It begins again with the copycat killer.
Will arrives at the murder scene in the middle of a field, his rental car making distressed noises as he drove over the uneven ground. The first thing he notices as he steps out of the car is the noise. Crows have sensed a meal and descended on the scene.
Zeller rushes in, waving his hands and the birds scatter with laughing caws.
A particularly large crow lands on Will’s shoulder. He freezes, and the thing caws roughly, shifting its weight from foot to foot.
“Jesus, Graham,” Zeller says. “I knew you were freaky, but even the crows love you.”
Will reaches carefully into his pocket, finding the bag with the last of his sandwich that he’d had on the train ride over. He pulls off a piece and offers it to the crow, who examines it, then takes it neatly from his fingers.
“Crows are smart creatures. Some think they’d be as smart as humans if they were bigger,” Zeller says. The crow turns to inspect him and caws harshly before flying off. The beating of its wings strike Will across the face, and he flinches.
“Then we’d have six-foot-tall birds eating our corpses,” Bev says, walking over to dust off Will’s shoulder. Her touch makes Will shrink in on himself. Zeller has a better read on him, Bev seems far too friendly. “Come on and see.”
Will is expecting a killer full of remorse, willing to risk discovery by returning to the scene of a crime to leave a girl back in her bed. Instead, he gets this.
Cassie Boyle, pale from blood loss and death, impaled across the horns of an elk in a reclining position. Her arms and feet swung gently, never touching the ground as if she was floating in a pool instead of impaled and suspended by a killer who wasn’t quite the Minnesota Shrike. Her lungs were missing, the cavity filled with air she would never breathe.
It takes Will's breath away. It’s beautiful, but it wasn’t done by the Minnesota Shrike.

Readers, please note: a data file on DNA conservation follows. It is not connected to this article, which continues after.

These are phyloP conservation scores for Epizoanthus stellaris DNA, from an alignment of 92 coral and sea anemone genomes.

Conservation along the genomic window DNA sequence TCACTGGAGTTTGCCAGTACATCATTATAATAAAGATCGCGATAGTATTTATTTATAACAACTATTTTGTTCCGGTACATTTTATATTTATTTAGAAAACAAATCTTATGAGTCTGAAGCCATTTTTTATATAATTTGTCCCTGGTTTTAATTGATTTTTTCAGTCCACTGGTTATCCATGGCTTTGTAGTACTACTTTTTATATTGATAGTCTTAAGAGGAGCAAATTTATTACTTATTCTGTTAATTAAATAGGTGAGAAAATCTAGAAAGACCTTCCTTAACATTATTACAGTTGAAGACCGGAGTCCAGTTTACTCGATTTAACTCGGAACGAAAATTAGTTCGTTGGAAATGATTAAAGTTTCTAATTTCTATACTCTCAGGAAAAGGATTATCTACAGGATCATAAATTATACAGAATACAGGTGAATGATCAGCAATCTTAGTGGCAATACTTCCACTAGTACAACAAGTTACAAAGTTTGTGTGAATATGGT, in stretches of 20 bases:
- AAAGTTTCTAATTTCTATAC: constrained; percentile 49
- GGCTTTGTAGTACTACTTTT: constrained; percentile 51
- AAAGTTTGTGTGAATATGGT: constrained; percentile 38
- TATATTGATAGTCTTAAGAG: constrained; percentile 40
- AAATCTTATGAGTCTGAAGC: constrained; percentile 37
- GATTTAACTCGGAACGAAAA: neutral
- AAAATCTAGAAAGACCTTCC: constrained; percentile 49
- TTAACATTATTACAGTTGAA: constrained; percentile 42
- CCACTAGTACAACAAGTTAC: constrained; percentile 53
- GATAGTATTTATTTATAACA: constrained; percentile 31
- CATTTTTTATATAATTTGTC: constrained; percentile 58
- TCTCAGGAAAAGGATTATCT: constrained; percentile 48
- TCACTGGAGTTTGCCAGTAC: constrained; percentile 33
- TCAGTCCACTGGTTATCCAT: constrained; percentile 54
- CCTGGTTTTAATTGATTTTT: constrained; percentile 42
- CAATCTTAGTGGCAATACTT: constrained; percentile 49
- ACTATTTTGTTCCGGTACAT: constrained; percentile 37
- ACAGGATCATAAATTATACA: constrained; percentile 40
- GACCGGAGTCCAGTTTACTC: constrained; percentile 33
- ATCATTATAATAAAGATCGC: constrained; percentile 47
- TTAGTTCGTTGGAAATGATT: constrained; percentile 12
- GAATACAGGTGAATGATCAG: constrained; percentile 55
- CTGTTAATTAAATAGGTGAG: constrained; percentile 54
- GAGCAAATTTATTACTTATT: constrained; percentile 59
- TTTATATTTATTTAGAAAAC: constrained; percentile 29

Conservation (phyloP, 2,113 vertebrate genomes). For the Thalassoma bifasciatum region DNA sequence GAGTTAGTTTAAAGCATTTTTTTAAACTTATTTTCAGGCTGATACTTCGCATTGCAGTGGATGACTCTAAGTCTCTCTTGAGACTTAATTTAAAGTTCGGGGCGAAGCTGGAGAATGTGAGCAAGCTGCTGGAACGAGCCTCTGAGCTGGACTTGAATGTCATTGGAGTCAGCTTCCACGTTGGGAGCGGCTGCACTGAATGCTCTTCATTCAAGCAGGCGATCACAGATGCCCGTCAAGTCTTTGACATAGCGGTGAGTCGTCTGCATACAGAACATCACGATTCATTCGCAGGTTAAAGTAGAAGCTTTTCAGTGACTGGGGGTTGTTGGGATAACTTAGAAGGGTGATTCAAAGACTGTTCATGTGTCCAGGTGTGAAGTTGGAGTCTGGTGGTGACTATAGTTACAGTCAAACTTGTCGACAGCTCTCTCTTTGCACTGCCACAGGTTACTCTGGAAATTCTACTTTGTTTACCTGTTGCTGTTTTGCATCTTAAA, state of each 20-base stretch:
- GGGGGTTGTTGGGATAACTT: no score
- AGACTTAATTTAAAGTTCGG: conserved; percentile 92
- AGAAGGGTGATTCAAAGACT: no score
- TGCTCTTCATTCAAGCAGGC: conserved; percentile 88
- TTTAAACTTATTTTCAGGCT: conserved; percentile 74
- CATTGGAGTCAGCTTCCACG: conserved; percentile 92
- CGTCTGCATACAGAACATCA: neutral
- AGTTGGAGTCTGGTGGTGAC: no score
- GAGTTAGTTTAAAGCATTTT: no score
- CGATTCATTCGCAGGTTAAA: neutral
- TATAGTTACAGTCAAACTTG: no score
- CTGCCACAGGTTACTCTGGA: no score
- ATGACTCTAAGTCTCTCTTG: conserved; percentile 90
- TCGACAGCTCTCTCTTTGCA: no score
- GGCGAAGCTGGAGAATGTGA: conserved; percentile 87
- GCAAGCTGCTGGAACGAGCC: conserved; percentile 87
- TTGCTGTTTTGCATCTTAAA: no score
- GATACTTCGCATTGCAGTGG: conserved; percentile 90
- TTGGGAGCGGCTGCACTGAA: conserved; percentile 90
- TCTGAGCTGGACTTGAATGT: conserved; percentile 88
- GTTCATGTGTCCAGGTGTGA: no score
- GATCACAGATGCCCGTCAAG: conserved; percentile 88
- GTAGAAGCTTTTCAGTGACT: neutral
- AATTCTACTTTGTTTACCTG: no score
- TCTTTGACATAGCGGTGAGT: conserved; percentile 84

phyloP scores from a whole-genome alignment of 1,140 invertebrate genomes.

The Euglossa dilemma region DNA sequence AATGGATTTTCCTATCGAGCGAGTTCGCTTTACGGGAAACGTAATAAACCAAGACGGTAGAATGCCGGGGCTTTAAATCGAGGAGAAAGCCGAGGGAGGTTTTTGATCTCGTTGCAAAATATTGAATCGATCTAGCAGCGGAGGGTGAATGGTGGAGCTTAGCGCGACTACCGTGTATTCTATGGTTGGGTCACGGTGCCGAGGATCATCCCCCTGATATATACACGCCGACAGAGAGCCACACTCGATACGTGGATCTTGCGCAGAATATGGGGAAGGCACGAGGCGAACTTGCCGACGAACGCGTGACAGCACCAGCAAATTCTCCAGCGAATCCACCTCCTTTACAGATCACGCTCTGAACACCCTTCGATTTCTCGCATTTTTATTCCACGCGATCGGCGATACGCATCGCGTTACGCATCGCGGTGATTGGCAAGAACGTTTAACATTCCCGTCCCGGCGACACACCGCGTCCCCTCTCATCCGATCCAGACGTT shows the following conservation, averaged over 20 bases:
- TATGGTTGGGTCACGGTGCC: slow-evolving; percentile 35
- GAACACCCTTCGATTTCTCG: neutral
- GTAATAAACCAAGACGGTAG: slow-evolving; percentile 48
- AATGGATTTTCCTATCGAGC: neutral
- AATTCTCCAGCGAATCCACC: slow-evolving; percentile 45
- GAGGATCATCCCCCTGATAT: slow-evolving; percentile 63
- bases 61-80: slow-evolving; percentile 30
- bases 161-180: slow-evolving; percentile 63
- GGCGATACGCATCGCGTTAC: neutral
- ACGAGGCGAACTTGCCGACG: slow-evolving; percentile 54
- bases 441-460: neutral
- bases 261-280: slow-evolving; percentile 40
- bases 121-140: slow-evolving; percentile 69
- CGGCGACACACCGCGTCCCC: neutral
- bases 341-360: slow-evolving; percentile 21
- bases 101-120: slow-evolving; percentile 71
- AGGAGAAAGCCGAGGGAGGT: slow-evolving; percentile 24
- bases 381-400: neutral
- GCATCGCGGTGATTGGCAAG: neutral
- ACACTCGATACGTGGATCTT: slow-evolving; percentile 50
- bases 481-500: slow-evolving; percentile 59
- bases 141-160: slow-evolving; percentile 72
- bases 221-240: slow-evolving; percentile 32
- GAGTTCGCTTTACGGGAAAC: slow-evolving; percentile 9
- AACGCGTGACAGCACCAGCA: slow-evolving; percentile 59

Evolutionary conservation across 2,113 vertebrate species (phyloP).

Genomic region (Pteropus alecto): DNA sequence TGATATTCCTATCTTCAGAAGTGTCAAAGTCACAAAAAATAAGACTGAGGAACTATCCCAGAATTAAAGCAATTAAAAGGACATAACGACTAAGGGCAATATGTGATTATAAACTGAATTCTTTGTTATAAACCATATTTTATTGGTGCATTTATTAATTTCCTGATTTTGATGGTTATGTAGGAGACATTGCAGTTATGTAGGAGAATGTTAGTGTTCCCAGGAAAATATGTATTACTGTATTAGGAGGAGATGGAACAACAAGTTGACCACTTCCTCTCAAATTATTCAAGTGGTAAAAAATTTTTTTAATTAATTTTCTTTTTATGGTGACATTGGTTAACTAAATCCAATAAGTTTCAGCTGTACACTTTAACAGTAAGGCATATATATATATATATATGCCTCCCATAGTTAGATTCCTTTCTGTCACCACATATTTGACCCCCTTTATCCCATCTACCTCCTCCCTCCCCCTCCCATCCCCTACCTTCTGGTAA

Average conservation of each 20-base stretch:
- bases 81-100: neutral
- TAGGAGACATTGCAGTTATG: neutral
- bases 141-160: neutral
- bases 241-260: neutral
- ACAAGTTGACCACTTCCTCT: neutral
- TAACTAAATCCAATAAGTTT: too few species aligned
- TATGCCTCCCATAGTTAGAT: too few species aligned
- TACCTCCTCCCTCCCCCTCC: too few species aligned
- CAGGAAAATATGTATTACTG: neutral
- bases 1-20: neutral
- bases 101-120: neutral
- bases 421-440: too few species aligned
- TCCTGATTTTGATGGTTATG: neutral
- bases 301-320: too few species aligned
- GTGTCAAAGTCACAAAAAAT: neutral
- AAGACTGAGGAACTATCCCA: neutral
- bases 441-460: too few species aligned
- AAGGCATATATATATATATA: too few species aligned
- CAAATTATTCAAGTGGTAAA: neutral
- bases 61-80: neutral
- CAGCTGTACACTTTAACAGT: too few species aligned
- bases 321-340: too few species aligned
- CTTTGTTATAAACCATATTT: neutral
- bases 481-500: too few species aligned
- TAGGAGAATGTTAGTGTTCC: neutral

“Our cannibal loves women,” Will says. “This girl’s killer thought she was a pig.”
“You think this is a copycat?” Jack asks.
Will turns back to the tableau and lets the pendulum swing.
Blood ran back up her arms, her chest and her feet into the wounds around the antler impalements. He blinked, and the stag head was gone, her injuries shrinking and vanishing except for the long incision down her chest. He blinked and the life came back in her eyes, her head turning to look at him, mouth open in a scream. He blinked, and the wound in her chest sealed up, and her ribs rose with terrified panting. He blinked again and she was whole, dressed and smirking, a cigarette in hand. She took a deep pull and blew the smoke in his face.
It’s familiar. She is so much prettier in death than she was in life. In death, she is a work of art.
Will coughed and waved the smoke away.
“It’s a gross one,” Zeller agreed. The crow cawed from its perch on Cassie Boyle’s knee.
“What do you think?” Jack asks.
Will leans on his social awkwardness to give him a moment to think.
He needs to distract Jack Crawford. He needs to deflect the attention away from this killer, to redirect Jack’s focus on to the Minnesota Shrike, and to distract Jack with someone else so that Will can maneuver.
“The cannibal who killed Elise Nichols had a place to do it and no interest in field kabuki. So, he has a house, or two, or a-a cabin something with an antler room. He has a daughter. The same age as the other girls. Same hair color, same eye color, same height, same weight. She's an only child. She's leaving home. He can't stand the thought of losing her. She's his golden ticket.”
“You know, an intelligent psychopath, particularly a sadist, is very hard to catch. There's no traceable motive. There'll be no patterns. He may never kill this way again.”
“Have Dr. Lecter draw up a psychological profile. You seemed very impressed with his opinion.”
He needs to focus on the current murder, on the Nichols girl. There are hundreds of girls of the same description in mortal danger right now, and he should be concentrating on catching their potential killer. Instead, he keeps thinking about Cassie Boyle's killer and the steady, powerful hands it took to shove a body down onto an elk's antlers. It would have taken incredible force to drive the antlers through her body. The killer was strong. The work isn't sloppy in the least so he must be extremely calm to be able to deliver such force cleanly. There was no forensic evidence, even with the mess it must have caused.
Strong, steady, and collected. All traits found commonly in psychopaths. The artistic eye was unique, though. This psychopath crafts gorgeous tableaus with the gore and violence that most people find disgusting. Will is drawn to it. He sighs. There was so much potential in this killer, so much more interesting than the Minnesota Shrike.
He tries to concentrate but finds it almost impossible. There's something so familiar about the tableau of her death.
Will sleeps fitfully and fidgets through his breakfast with Hannibal, worried that he will somehow sense Will's attempt to mislead Jack.
The food is good and then -- then there are other things to worry about like the easy pull of the trigger and the weight of the gun in his hands. The ten shots it takes to bring down Garret Jacob Hobbs.